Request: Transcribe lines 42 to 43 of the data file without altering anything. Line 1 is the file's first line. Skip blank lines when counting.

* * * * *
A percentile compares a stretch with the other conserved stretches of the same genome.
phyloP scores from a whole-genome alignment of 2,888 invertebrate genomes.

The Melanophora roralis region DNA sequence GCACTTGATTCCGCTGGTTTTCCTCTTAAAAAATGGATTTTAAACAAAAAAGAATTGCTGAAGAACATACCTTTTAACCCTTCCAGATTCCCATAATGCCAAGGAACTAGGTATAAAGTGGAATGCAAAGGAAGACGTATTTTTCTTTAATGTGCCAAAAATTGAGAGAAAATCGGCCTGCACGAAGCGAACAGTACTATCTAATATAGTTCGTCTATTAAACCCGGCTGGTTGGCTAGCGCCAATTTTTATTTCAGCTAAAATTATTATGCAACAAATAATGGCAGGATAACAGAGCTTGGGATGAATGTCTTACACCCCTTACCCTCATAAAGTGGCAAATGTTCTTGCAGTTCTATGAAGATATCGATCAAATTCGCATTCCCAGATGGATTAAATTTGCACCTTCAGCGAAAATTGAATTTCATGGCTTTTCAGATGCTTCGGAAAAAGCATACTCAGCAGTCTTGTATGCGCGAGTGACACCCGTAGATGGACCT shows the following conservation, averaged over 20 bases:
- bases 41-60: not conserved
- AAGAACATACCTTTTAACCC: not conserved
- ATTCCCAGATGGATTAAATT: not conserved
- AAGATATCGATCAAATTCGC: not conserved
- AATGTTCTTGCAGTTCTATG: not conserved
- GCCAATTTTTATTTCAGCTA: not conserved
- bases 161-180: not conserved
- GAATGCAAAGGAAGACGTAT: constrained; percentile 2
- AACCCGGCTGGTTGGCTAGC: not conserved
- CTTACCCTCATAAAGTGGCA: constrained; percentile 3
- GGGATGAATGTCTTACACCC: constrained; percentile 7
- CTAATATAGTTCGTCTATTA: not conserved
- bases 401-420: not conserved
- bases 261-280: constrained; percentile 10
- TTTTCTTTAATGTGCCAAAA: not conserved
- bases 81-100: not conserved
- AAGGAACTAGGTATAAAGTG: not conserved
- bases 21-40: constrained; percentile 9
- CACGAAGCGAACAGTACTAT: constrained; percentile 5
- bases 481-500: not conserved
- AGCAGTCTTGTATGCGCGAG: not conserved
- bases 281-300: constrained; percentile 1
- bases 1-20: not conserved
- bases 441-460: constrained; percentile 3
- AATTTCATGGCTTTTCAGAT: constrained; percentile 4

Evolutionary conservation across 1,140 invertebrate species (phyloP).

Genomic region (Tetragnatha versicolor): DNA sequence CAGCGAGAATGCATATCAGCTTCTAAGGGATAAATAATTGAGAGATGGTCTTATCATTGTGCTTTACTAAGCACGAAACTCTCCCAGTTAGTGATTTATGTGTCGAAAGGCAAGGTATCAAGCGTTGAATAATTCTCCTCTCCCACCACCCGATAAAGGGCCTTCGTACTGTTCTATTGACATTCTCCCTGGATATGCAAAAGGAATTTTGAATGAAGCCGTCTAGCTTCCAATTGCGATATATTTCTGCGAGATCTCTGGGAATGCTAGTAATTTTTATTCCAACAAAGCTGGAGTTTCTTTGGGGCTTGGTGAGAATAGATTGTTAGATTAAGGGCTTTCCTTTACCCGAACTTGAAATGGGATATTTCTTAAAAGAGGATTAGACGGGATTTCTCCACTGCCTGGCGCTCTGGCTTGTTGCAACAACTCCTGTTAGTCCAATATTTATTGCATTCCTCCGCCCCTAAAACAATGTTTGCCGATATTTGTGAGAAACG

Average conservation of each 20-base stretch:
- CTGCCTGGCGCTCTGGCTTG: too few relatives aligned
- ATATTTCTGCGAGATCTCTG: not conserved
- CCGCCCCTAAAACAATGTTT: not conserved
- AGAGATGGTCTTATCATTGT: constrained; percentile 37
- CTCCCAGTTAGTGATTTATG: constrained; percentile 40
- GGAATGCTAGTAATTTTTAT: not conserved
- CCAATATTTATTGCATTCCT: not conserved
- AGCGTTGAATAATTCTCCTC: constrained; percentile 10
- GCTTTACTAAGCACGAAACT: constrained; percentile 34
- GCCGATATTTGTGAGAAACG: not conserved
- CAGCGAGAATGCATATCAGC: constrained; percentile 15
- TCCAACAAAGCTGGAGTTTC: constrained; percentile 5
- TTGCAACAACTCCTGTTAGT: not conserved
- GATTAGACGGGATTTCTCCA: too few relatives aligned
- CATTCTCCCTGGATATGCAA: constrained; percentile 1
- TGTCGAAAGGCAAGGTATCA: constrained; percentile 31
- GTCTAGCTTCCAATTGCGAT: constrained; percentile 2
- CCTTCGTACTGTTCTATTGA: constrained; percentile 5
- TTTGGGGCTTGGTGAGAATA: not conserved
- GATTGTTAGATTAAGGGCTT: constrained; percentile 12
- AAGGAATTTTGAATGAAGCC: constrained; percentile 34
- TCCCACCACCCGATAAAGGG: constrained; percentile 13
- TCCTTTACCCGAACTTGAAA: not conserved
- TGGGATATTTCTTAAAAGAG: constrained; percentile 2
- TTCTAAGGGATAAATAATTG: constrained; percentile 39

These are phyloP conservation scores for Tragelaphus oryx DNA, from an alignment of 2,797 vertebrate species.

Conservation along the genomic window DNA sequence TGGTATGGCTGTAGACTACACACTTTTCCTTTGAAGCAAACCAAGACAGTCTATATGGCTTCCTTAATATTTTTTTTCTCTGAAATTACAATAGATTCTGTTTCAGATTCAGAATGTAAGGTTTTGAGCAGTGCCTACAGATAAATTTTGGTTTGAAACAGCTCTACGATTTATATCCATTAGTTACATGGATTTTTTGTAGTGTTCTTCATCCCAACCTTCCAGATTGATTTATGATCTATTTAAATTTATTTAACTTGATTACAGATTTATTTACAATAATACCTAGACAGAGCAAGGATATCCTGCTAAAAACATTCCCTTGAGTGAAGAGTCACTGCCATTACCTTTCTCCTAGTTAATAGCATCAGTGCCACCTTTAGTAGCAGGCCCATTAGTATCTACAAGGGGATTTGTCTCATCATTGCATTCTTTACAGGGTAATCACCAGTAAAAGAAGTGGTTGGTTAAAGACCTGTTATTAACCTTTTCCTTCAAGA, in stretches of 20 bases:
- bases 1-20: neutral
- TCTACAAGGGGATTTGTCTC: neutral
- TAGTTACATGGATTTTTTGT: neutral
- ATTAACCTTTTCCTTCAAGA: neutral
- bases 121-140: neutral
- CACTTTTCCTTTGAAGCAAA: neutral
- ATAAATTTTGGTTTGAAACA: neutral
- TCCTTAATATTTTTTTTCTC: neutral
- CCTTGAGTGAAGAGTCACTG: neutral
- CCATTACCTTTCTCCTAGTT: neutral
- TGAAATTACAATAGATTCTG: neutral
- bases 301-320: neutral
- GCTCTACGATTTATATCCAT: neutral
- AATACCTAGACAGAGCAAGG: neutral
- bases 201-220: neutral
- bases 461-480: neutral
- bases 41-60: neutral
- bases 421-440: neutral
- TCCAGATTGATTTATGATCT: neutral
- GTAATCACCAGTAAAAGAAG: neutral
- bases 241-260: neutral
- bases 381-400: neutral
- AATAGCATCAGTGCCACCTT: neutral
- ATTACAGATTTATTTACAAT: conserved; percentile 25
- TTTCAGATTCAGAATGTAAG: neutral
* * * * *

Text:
- CAGCGAGAATGCATATCAGC: constrained; percentile 15
- TCCAACAAAGCTGGAGTTTC: constrained; percentile 5